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U.S. 11th Circuit Simplifies Alabama Immunity Law, Making It Clear Officers Are Not Protected When They Act with Malice, Bad Faith, Or Beyond Their Authority

Posted on the 16 August 2018 by Rogershuler @RogerShuler

U.S. 11th Circuit simplifies Alabama immunity law, making it clear officers are not protected when they act with malice, bad faith, or beyond their authority

Chris Blevins

Alabama has recognized so many forms of legal immunity over the years that it causes mass confusion for anyone trying to get a grip on the subject. In my research, I've encountered probably 8-10 (maybe more) forms of immunity that can apply to Alabamians. Some are based on state law, some on federal law, and some . . . heck, I don't know where they come from.
A 2010 opinion from the U.S. Eleventh Circuit Court of Appeals (covering Alabama, Georgia, and Florida) helped cut through the clutter by proclaiming that Alabama now recognizes only two forms of state immunity -- and it's clear neither affects the Shelby County law-enforcement types who are defendants in our "Jail Case." (Various forms of federal immunity, of course, still apply in Alabama, but those are not a factor in the Jail Case.)
U.S. District Judge Virginia Emerson Hopkins wrongly dismissed our state-law claims against former Shelby County Sheriff Chris Curry and deputies Chris Blevins, Jason Valenti, and Mike DeHart. How do we know Hopkins got it wrong? Well, we spelled it out in two previous posts. (See here and here.) And a case styled Grider v. City of Auburn, 618 F.3d 1240 (11th Cir., 2010) provides even more clarity. (Hopkins' judgment, and our Rule 59 motion -- plus our two amendments to the motion -- are embedded at the end of this post.) From the Grider ruling:
“As for Plaintiffs' state-law claims, Alabama recognizes two types of state-law immunity: "state-agent immunity" and "discretionary-function immunity. Brown v. City of Huntsville, 608 F.3d 724 (discussing Alabama's two types of state-law immunity). First, state-agent immunity under Alabama's common law protects state employees, as agents of the State, in the exercise of their judgment in executing their work responsibilities." Ex parte Hayles, 852 So.2d 117, 122 (Ala.2002). In Ex parte Cranman, 792 So.2d 392 (Ala. 2000), a plurality of the Alabama Supreme Court restated and clarified the scope of Alabama's state-agent immunity doctrine, which may apply to all Defendants.”

State-agent immunity, according to Grider, does not apply to the law-enforcement defendants in the Jail Case. Discretionary-function immunity, however, does apply. From Grider:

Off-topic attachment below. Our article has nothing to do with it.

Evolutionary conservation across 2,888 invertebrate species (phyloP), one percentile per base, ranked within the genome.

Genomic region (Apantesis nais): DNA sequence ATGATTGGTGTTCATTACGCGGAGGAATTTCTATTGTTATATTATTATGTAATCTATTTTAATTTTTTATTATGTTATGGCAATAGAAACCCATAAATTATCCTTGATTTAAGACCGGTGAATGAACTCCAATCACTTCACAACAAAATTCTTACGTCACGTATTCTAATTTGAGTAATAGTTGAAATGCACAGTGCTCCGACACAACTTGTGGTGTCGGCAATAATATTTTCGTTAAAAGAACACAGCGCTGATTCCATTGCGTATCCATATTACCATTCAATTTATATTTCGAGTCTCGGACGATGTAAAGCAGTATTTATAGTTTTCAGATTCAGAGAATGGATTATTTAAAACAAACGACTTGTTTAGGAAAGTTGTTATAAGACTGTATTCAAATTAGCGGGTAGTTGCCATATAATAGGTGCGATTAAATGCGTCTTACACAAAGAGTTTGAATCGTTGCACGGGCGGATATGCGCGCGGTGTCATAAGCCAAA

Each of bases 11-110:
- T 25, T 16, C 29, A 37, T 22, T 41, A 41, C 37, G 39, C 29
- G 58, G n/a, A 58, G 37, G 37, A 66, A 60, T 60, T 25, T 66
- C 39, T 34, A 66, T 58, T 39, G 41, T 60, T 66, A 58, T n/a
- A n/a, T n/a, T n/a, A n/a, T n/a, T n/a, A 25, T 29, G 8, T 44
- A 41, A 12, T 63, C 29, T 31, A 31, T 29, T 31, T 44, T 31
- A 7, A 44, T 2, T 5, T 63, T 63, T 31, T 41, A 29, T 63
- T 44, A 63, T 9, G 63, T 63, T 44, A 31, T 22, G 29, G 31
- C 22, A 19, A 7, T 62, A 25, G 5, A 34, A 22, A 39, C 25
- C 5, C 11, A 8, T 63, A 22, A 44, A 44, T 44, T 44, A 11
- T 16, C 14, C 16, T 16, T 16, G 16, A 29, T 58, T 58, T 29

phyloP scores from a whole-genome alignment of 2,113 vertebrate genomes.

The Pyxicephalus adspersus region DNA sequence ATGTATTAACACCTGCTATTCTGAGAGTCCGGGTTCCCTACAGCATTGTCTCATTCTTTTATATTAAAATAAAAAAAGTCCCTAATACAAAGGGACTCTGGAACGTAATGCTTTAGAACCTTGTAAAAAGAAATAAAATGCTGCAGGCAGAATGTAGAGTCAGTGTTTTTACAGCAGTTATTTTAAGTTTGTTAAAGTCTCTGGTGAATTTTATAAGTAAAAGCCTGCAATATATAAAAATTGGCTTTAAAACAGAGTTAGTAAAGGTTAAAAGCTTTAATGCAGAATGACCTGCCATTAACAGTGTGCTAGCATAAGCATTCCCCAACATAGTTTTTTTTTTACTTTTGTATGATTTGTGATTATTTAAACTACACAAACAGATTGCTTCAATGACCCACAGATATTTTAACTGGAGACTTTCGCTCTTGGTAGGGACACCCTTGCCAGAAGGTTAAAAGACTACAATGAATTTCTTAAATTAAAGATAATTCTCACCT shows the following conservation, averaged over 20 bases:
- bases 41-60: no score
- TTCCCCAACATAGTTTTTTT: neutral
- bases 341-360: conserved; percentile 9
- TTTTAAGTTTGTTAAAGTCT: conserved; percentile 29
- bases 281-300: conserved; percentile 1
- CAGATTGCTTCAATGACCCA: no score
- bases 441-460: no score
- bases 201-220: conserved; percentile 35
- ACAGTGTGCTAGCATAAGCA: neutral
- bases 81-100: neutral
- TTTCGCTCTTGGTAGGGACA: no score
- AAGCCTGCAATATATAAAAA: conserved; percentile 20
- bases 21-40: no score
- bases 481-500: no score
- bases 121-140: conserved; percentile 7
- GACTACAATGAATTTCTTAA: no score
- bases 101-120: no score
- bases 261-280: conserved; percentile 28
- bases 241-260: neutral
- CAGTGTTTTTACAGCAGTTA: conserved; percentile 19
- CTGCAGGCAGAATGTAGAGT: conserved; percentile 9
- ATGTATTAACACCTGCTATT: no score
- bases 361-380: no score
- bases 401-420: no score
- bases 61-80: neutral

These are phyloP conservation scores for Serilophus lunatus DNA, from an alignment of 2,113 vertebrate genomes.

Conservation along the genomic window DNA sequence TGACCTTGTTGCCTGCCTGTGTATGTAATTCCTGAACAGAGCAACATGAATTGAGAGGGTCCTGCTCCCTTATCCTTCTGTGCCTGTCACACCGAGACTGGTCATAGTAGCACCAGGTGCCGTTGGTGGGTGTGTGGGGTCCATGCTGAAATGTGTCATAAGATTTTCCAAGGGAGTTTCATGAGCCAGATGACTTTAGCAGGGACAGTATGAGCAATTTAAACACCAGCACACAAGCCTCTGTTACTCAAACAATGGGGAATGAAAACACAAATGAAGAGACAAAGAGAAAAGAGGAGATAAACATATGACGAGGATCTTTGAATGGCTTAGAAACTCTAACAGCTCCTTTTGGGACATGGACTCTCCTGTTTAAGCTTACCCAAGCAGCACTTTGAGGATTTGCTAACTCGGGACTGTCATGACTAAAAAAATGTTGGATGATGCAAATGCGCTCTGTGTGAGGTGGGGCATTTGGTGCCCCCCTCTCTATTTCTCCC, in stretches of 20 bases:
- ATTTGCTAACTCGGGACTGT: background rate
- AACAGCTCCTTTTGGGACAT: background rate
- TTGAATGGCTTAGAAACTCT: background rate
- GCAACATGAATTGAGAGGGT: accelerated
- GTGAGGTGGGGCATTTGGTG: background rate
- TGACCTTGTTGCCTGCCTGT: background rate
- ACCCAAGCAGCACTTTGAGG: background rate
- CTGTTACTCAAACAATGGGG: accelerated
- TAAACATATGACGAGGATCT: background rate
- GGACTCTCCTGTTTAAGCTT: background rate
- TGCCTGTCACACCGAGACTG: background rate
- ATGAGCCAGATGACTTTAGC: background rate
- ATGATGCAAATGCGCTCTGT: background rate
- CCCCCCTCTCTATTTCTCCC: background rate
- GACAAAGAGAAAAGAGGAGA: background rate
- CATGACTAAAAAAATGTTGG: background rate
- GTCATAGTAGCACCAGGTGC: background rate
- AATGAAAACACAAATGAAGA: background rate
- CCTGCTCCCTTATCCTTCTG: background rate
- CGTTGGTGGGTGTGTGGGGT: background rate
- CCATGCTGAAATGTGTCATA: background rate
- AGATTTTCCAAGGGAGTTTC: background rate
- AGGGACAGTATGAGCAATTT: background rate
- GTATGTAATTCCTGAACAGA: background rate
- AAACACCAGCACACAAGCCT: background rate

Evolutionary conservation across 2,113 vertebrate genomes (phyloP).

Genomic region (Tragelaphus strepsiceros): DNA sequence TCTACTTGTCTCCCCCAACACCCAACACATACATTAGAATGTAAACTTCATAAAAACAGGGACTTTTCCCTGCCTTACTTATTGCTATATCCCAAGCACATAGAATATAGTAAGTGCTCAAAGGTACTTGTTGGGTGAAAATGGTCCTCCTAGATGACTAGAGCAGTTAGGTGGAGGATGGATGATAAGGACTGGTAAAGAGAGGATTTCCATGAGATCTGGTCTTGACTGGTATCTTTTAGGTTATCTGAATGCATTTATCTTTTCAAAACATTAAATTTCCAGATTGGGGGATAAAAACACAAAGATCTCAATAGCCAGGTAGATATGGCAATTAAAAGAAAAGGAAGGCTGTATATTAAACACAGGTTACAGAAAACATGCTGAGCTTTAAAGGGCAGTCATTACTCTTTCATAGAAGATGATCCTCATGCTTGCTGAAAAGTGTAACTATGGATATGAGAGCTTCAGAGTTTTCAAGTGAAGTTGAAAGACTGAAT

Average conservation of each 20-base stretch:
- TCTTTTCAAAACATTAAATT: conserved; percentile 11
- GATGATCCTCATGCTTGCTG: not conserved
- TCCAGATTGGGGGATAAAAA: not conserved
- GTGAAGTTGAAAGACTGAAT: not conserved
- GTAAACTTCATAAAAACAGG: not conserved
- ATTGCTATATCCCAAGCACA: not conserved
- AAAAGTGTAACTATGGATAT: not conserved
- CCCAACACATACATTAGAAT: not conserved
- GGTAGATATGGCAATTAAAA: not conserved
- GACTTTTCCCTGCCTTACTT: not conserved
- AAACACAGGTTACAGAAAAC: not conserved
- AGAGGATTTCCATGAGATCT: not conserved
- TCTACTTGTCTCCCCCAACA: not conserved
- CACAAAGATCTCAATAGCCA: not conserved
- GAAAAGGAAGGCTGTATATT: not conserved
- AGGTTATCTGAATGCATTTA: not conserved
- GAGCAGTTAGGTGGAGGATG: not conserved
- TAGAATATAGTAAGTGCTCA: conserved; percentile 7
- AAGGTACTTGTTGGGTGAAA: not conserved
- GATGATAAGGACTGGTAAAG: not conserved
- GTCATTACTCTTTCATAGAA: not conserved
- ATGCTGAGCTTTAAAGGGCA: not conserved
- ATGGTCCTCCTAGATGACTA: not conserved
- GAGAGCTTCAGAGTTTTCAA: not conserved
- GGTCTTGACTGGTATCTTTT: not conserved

“Second, there is statutory, discretionary-function immunity for law enforcement officers in Alabama. Brown, 608 F.3d at 741. Specifically, § 6-5-338 of the Alabama Code contains a provision immunizing law enforcement officers from tort liability for conduct within the scope of their discretionary law enforcement duties. Ala.Code § 6-5-338(a) (1994) "Every peace officer ... shall have immunity from tort liability arising out of his or her conduct in performance of any discretionary function within the line and scope of his or her law enforcement duties." Wood v. Kesler, 323 F.3d 872, 883 (11th Cir. 2003).

Does discretionary-function immunity provide absolute protection for law-enforcement officials? Absolutely not, as the Grider court makes clear, citing a case styled Ex parte Cranman, 792 So. 2d 392 (Ala., 2000). From Grider: (Citations omitted, but they are included in court documents below.)
Cranman's test for state-agent immunity also governs whether law enforcement officers are entitled to statutory, discretionary-function immunity under § 6-5-338(a). This includes the Reynolds burden-shifting framework, first requiring the defendant law enforcement officer to show that he was acting within the ambit of his discretionary functions and then shifting the burden to the plaintiff to show "bad intent" — that the officer acted willfully, maliciously, fraudulently, in bad faith, or beyond his or her authority — in order to defeat the officer's discretionary-function immunity. ("The restatement of State-agent immunity as set out in Cranman, now governs the determination of whether a peace officer is entitled to immunity under § 6-5-338(a)."). Thus, Plaintiffs can pierce both state-agent immunity and discretionary-function immunity by showing that Defendants . . . acted "willfully, maliciously, fraudulently, in bad faith, beyond his or her authority, or under a mistaken interpretation of the law."

Can we show in the Jail Case that Blevins and Co. acted in such a fashion -- maliciously, fraudulently, in bad faith, etc.? Given that Blevins broke into our home, without a warrant, and beat me up while making an arrest that involved no criminal allegations, much less felony allegations . . . I would say there is no doubt we can prove the officers acted in a manner that removes the cloak of state immunity.
(To be continued)

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